Six years ago, Eryetha Mayberry’s three daughters suspected someone at her Oklahoma nursing home was stealing from her, so they installed hidden cameras in her room.
The resulting video showed two employees forcing the 96-year-old patient with dementia to lie down by pushing her head and preventing her from breathing. One employee shoved latex gloves into the victim’s mouth while the other watched. A few months after the video was released, Mayberry passed away.
Needless to say, the daughters filed a lawsuit against the nursing home. They were recently awarded a $1.2 million verdict, though the facility plans to appeal.
Five years ago, Bobby Glenn Tweed was admitted to a nursing home at the age of 78 because of dementia. Without his family’s consent, he was given psychotropic drugs known to be fatal among older patients with dementia. He died 10 months later.
His family settled a wrongful death lawsuit against the nursing home and others responsible for Tweed’s care.
In 2016, a male nurse’s aide in Minnesota sexually assaulted Jean Krause, a 78-year-old nursing home patient with dementia. Afterward, she was clearly suffering but her family didn’t know why. Nearly a year after she died, her family found out about her assault because of an investigation. The facility surrendered licenses for three of its properties and the aide pled guilty to one count of fourth-degree criminal sexual conduct in a negotiated deal. His sentence was a year in jail and 10 years’ probation.
These are only three examples of nursing home abuse, but despite state and federal regulations, nursing home horror stories abound. According to an August 2017 alert from the Office of the Inspector General in the Department of Health and Human Services, only one in four cases of possible sexual and physical abuse of nursing home patients are being reported to the police. Of cases that go unreported, about four out of five involve alleged or suspected rape or sexual abuse.
According to CNN, there’s no comprehensive, national data on how many cases of sexual abuse have been reported in facilities housing the elderly. Add to this the fact that many victims don’t report their assaults and the scale of the issue becomes clearer.
The issue is exacerbated by cursory investigations, lack of enforcement, and light punishments. Long-term care facilities tend to be understaffed, with underpaid workers. Indeed, attracting and retaining quality workers is an industry-wide problem.
What to do when families must rely on this very staff to report abuse? Even if staffing is an issue, there’s no excuse to treat people this way – much less people who are elderly, disabled, or defenseless. It’s up to witnesses and employees to preserve evidence and speak out, particularly nurses and nursing home staff.
The good news is people are doing just that. In 2013, Annie O’Malley-Donegan, a Cleveland, Ohio nurse, saw a 90-year-old woman allegedly left alone in her room where she cried and screamed for help. Unable to use the restroom, when aides ignored her cries for help, she attempted dangerous maneuvers in order to do so. O’Malley-Donegan told the press, “The bed was in the high position. Four rails up. This woman crawled out of bed. She could have killed herself.” The victim’s niece was never told about the incident until this nurse reached out to her.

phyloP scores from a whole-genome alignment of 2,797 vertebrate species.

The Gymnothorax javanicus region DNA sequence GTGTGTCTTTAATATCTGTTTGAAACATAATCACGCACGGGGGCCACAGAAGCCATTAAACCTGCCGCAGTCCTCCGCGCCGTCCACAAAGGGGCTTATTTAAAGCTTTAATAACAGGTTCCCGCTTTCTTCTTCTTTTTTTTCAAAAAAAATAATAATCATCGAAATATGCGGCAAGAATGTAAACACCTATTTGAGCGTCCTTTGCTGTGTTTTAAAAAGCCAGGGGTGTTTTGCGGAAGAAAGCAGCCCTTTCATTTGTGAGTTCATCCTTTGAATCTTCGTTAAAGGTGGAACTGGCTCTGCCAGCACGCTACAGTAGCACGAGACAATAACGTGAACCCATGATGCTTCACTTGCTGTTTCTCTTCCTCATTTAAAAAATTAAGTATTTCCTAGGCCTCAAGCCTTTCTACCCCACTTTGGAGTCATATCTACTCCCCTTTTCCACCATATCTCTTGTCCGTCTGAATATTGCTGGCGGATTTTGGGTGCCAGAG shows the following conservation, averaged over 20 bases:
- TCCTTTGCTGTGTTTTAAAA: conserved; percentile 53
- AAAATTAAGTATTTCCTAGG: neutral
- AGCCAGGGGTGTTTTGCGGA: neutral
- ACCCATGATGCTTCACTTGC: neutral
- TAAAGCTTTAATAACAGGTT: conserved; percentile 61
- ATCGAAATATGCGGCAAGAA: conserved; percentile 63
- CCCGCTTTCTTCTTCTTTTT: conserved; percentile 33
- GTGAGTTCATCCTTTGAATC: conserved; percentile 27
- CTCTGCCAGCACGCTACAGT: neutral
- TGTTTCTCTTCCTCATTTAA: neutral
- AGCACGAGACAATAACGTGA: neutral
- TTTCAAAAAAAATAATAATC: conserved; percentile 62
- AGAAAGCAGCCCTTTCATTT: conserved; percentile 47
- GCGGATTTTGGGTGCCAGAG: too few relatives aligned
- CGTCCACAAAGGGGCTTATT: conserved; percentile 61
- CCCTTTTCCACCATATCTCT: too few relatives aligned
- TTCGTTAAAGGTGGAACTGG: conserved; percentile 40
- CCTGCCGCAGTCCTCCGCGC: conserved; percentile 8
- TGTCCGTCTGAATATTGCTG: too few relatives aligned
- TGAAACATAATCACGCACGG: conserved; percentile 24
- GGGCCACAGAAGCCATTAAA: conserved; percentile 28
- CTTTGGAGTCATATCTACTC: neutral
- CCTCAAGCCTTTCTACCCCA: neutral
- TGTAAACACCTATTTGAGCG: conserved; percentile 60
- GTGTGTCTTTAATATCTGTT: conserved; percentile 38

After O’Malley-Donegan reported the abuse, the nursing home staff was re-trained and one of the aides was disciplined, but O’Malley-Donegan was fired. She’s currently suing the nursing home under the Ohio whistleblower law.
As in O’Malley-Donegan’s case, the federal government and many states offer whistleblower protection to people who report abuse or suspected abuse. Nurses are also considered mandated reporters for the elderly and other vulnerable populations, so if they witness or suspect abuse, they’re required to report it.
Being on the look out for abuse is more important than ever with at least 1.4 million people in the U.S. living in nursing homes. This number is expected to grow as life expectancy increases. In fact, the number of Americans over 65 is expected to more than double between 2010 and 2050. But residents aren’t always elderly; the population is much more diverse due to the focus on rehab and recovery.
The Inspector General’s alert says that the Centers for Medicare and Medicaid Services (CMS) – which regulate nursing homes – have to do more to keep track of this abuse, like comparing nursing home records with ones from the emergency room. A more comprehensive report is expected this summer.
Another thing about nursing home abuse is that it doesn’t discriminate. It happens everywhere and regardless of who the owners are, from corporations to nonprofits. It happens even in highly rated facilities.
If you’re aware of any nursing home abuse, please contact us at 1-888-321-1510.